CALHAN, Colo. (CBS4)– A Calhan family has a strong message for other families in Colorado: They don’t want another child to die the way their daughter did– playing the choking game.
Kids cut off their air supply to get high.
Kimi Garnett, 15, had a big smile, was a straight a student, a standout athlete, and well liked by her classmates in Calhan.
“You never want to understand what it feels like. I hope you never do,” said Kimi’s mother Martha Garnett.
“It’s been definitely the hardest thing in my life,” said Kimi’s stepfather, Henry Suarez.
Her mom and step dad say she died while playing the choking game.
“It’s called the choking game and it’s a game nobody wins,” said Suarez.
Kids self strangulate to get a brief high, but it can lead to accidental death.
Martha says that’s exactly what happened to Kimi. In April, Kimi went to take a shower but her parents became concerned when didn’t come back out.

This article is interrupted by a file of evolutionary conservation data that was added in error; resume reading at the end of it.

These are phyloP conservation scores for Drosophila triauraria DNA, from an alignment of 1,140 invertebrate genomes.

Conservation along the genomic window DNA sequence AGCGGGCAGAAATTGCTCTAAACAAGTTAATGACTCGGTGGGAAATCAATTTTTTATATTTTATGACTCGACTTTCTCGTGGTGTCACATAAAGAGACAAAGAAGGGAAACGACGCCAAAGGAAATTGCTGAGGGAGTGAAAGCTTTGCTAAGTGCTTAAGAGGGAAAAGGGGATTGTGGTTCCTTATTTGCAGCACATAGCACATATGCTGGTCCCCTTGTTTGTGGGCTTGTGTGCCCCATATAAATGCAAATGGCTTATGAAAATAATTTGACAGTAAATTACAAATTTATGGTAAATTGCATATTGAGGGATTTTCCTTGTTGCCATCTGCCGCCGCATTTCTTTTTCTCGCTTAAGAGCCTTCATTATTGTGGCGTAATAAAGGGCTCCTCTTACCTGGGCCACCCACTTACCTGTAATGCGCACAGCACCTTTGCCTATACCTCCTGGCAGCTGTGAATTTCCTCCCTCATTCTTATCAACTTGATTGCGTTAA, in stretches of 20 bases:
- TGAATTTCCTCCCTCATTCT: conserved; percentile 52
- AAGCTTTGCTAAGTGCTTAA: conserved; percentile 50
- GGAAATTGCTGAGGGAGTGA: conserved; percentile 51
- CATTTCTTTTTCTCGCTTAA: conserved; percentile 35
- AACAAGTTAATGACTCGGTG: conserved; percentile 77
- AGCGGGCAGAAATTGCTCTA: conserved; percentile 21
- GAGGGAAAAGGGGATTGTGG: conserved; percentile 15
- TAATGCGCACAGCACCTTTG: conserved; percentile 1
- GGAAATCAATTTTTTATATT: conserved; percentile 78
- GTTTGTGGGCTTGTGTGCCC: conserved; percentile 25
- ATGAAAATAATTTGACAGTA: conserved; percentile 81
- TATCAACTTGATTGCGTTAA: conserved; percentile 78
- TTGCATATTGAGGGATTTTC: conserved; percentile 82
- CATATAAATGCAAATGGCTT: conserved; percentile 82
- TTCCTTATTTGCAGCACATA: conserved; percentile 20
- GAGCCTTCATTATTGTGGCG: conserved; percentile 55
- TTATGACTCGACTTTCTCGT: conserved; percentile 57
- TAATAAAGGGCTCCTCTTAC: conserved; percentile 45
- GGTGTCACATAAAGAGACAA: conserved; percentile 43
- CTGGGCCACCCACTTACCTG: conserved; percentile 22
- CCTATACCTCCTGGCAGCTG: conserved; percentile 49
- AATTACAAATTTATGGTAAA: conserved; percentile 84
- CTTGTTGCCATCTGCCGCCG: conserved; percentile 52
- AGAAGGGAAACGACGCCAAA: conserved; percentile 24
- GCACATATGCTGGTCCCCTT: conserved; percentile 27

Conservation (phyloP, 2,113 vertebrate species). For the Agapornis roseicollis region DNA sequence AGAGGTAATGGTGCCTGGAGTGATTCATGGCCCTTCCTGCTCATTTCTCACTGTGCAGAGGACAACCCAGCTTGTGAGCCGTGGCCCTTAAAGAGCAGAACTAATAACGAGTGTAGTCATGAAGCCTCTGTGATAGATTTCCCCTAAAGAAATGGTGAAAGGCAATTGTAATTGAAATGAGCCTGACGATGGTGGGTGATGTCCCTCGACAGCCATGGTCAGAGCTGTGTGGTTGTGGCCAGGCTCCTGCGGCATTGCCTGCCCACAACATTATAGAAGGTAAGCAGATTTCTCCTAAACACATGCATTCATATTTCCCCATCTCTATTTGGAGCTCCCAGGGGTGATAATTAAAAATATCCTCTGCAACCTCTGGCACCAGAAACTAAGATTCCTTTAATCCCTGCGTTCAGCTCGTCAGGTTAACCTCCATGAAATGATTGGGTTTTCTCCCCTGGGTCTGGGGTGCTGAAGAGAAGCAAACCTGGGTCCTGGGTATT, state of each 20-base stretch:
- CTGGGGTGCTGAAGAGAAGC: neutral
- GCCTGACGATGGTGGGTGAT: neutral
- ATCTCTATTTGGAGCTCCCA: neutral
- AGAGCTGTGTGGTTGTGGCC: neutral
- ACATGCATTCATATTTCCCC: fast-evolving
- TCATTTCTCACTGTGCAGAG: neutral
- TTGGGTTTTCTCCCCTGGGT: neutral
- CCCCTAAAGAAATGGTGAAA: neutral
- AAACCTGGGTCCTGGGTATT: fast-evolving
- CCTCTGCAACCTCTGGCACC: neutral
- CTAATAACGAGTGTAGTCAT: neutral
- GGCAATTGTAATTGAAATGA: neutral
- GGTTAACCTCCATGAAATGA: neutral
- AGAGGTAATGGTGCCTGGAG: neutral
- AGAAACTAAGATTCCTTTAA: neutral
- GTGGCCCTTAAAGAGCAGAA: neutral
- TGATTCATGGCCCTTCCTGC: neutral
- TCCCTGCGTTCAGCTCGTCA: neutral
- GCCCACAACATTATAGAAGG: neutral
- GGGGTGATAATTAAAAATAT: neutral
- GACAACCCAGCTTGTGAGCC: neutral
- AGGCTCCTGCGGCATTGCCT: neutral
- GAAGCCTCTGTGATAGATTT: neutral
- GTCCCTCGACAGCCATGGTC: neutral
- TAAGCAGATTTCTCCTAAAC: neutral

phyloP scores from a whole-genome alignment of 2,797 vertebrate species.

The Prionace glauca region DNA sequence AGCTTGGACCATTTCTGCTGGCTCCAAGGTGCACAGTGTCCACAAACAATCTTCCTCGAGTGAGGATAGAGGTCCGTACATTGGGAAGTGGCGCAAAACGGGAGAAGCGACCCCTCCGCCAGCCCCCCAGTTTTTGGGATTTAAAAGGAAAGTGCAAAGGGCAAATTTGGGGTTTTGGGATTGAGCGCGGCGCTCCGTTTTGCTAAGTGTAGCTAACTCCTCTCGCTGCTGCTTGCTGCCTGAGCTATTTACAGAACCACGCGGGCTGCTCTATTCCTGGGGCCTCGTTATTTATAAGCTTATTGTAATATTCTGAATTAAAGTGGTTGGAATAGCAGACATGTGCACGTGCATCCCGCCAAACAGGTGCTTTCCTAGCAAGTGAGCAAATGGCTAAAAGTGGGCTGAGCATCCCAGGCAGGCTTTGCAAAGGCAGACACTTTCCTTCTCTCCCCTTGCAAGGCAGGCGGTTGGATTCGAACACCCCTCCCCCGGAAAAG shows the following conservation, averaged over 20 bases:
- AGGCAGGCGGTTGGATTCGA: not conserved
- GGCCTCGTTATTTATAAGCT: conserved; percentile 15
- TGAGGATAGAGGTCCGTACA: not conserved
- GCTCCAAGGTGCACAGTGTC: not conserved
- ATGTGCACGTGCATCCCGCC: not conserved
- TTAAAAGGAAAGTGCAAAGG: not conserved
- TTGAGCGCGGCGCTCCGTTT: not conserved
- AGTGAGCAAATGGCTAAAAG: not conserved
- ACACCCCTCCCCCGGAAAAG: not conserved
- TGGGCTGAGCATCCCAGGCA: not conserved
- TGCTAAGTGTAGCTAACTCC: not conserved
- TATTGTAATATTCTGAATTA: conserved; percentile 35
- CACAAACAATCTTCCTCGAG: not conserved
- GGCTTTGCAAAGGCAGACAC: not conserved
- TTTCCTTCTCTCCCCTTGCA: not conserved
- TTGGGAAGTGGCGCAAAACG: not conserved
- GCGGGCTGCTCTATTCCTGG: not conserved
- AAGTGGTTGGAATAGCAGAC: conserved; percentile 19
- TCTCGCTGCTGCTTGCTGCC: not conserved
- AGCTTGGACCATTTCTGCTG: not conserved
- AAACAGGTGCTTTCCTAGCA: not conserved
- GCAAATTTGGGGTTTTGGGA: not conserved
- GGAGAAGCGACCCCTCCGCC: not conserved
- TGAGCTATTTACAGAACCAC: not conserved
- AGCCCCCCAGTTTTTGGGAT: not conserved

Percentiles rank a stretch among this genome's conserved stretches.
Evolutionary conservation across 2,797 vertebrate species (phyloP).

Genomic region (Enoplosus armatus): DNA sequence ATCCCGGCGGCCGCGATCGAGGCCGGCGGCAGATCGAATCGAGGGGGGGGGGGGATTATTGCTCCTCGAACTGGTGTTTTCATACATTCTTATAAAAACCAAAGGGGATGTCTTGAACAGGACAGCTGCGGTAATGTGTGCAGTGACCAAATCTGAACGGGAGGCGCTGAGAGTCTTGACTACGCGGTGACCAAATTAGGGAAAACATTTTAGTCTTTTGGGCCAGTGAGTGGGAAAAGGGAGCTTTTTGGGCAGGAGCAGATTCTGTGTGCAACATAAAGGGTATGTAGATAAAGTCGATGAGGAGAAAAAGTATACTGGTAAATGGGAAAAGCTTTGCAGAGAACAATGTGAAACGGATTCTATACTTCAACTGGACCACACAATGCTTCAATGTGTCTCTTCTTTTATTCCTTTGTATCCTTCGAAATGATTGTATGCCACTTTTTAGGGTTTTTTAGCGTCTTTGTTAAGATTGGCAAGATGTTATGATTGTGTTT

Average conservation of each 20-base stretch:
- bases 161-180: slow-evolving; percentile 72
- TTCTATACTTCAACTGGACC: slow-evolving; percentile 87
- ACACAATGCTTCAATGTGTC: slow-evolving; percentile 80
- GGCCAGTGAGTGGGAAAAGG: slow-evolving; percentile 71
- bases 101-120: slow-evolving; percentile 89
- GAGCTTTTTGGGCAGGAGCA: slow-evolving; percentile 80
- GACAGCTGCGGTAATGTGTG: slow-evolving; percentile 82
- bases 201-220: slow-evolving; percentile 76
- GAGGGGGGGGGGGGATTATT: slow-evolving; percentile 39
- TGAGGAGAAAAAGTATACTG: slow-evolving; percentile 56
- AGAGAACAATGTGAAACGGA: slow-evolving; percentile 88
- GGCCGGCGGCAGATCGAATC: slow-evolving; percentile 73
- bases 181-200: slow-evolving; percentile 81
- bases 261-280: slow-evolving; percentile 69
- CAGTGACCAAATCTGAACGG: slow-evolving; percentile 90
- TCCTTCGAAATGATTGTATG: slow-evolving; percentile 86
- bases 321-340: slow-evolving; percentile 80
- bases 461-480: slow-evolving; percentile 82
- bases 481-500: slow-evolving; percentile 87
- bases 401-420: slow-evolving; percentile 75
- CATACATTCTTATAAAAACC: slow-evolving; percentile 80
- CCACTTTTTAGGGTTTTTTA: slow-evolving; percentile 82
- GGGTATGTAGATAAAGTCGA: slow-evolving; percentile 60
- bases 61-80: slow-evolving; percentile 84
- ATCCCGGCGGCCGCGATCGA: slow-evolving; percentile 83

“I knocked on the door, there was no answer so I used a screwdriver to pop open the bathroom door and that’s when we found her,” explained Martha.
While nothing will bring their daughter back, Martha and Henry say their determined to raise awareness and put a stop to this dangerous game.
“It just tears a family apart, it’s so senseless,” said Martha.
“There’s always going to be a void. We know we’ll have to live with that but what would compound it is if we continue to hear kids are falling victims to this,” said Suarez.
Martha and Henry say their daughter would often wear scarves around her neck to hide the bruising. Looking back, they remember a few times she had blood shot eyes, and would get headaches.
While every parent can look for these signs, they want to remind us a child can die from trying it just once.
Martha and Henry are now working with the parents of Gian-Luc. He was a 12-year-old Colorado Springs boy who died from the choking game. His parents say he was an outstanding athlete and straight a student.
Kimi’s parents and the parents of Gian-Luc will have a booth at the upcoming Calhan Health Fair September 13 from 10 a.m. until 2 p.m. to help raise awareness.